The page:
Still, tourism has been rising somewhat since the election of President Hassan Rouhani in 2013 presented a more moderate face to the world. And with the threat of potential war over Iran’s nuclear program now largely defused, Iran is anticipating a sudden swell of new visitors.

The Iranian government is reportedly considering easing or abolishing visa requirements for many foreign nationals and… Continue reading

Sydney Greenstreet in "Casablanca." Peter Lorre was in it, too.

Sydney Greenstreet in “Casablanca.” Peter Lorre was in it, too.

I confess: I’ve dined on KFC in Nairobi, Big Macs in China, and A&W in Kuala Lumpur.

I’ve watched Bob Newhart reruns in Zimbabwe, ordered bacon and eggs in Mumbai, and visited the Holiday Inn in Swaziland.

There are times when seeing a familiar face — even Colonel Sanders — has proved reassuring while traveling in distant lands.

But usually not.

When I go abroad, in fact, I’m almost always drawn to the remote, the exotic, the unfamiliar, the unpredictable. Give me the jungles of the Amazon to the shores of Waikiki, the tea houses of Hong Kong to the salons of London, the ends of the earth to the easily accessible hubs.

When it comes to travel, I’m a hopeless Romantic, spurred by images on old postage stamps and scenes from Sydney Greenstreet and Peter Lorre movies.… Continue reading

The Hungarian Parliament Building, Budapest, overlooks the Danube. Photo by Clark Norton

The Hungarian Parliament Building, Budapest, overlooks the Danube. Photo by Clark Norton

Travel + Leisure Magazine has just come out with its latest “World’s Best” lists — there are lots of those these days — one of which is the World’s Top Ten Best Cities.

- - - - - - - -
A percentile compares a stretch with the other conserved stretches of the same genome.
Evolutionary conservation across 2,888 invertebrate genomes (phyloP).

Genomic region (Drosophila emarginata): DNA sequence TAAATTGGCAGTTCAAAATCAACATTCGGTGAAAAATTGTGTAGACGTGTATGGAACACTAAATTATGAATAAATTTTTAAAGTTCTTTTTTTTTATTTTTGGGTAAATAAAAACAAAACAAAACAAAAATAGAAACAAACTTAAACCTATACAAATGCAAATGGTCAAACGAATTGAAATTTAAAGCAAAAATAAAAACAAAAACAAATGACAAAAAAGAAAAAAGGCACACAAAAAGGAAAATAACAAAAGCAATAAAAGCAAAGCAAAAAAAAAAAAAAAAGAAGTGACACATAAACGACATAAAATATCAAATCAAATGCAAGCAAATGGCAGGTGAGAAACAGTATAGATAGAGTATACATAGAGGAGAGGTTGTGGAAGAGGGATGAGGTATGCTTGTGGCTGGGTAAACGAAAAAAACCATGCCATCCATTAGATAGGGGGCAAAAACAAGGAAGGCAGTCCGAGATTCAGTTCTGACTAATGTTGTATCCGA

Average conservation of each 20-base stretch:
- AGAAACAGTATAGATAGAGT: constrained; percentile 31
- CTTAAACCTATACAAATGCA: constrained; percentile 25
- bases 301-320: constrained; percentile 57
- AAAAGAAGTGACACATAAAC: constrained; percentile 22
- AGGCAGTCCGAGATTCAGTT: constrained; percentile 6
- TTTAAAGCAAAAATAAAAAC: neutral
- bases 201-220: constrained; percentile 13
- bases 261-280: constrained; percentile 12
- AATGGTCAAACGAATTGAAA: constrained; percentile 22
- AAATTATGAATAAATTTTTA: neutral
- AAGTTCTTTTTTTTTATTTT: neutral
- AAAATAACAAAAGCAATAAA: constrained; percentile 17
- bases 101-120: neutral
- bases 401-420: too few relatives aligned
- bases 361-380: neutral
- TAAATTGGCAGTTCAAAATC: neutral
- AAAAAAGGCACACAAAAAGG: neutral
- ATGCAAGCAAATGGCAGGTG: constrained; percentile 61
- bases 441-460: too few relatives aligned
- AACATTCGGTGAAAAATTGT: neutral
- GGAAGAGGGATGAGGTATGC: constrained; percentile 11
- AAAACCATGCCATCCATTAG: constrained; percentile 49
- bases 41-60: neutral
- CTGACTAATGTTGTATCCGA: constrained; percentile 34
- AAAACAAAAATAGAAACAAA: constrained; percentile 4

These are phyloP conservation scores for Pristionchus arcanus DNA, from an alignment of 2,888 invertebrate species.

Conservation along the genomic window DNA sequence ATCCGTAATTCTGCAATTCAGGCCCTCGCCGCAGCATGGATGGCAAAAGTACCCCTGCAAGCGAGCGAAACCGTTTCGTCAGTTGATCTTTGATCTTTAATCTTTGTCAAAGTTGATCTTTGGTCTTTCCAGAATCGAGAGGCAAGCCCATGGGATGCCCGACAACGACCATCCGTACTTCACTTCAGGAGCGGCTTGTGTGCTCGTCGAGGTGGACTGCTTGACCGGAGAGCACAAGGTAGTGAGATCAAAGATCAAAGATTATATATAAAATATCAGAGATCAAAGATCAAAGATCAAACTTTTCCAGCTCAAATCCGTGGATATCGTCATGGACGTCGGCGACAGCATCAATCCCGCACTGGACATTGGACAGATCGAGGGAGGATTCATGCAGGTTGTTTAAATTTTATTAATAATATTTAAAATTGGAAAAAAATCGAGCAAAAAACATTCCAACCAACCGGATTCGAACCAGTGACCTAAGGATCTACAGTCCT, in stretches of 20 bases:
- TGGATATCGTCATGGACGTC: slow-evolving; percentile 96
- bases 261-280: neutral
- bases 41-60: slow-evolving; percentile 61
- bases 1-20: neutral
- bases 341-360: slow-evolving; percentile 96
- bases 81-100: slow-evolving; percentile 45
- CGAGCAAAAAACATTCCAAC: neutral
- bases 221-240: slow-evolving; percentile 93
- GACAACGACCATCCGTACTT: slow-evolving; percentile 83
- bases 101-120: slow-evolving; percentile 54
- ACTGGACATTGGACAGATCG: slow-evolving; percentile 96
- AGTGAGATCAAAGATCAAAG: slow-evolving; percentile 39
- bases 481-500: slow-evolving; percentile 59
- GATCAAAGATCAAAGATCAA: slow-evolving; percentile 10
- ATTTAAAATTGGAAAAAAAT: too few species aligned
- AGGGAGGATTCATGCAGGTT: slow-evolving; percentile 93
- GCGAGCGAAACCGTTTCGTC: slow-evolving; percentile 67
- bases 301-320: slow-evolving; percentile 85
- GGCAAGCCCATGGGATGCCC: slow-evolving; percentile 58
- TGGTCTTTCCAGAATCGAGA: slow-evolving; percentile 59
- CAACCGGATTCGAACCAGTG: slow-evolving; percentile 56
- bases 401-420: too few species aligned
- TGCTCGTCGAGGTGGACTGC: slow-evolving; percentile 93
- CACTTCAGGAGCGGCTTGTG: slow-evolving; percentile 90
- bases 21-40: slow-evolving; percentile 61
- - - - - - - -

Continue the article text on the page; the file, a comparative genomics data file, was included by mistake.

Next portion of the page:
Here’s the Top Ten as voted by T+L readers:

10. Jerusalem, Israel 9. Cape Town, South Africa 8.Barcelona, Spain 7.Krakow, Poland 6. Bangkok, Thailand 5. Rome, Italy 4. Florence, Italy 3. Siem Reap, Cambodia 2. Charleston, South Carolina 1. Kyoto, Japan

A loyal reader sent me the link yesterday and asked if I could name my own Top 10. I’m happy to oblige.

First, I will say that the above list is not bad, although I don’t quite understand how Siem Reap, Cambodia, makes the list, because it’s mostly known as the gateway to Angkor Wat — which, while being a world-class icon, doesn’t qualify… Continue reading

Where in Asia would you find this location of Nathan's Famous hot dogs? Answer: Malaysia. Photo from Nathan's Famous.

Where in Asia would you find this location of Nathan’s Famous hot dogs? Answer: Malaysia. Photo from Nathan’s Famous.

Here are the answers to the Fourth of July Independence Day Travel Trivia Quiz from my previous post. (If you haven’t taken the quiz yet and want to, I’d suggest returning there first.)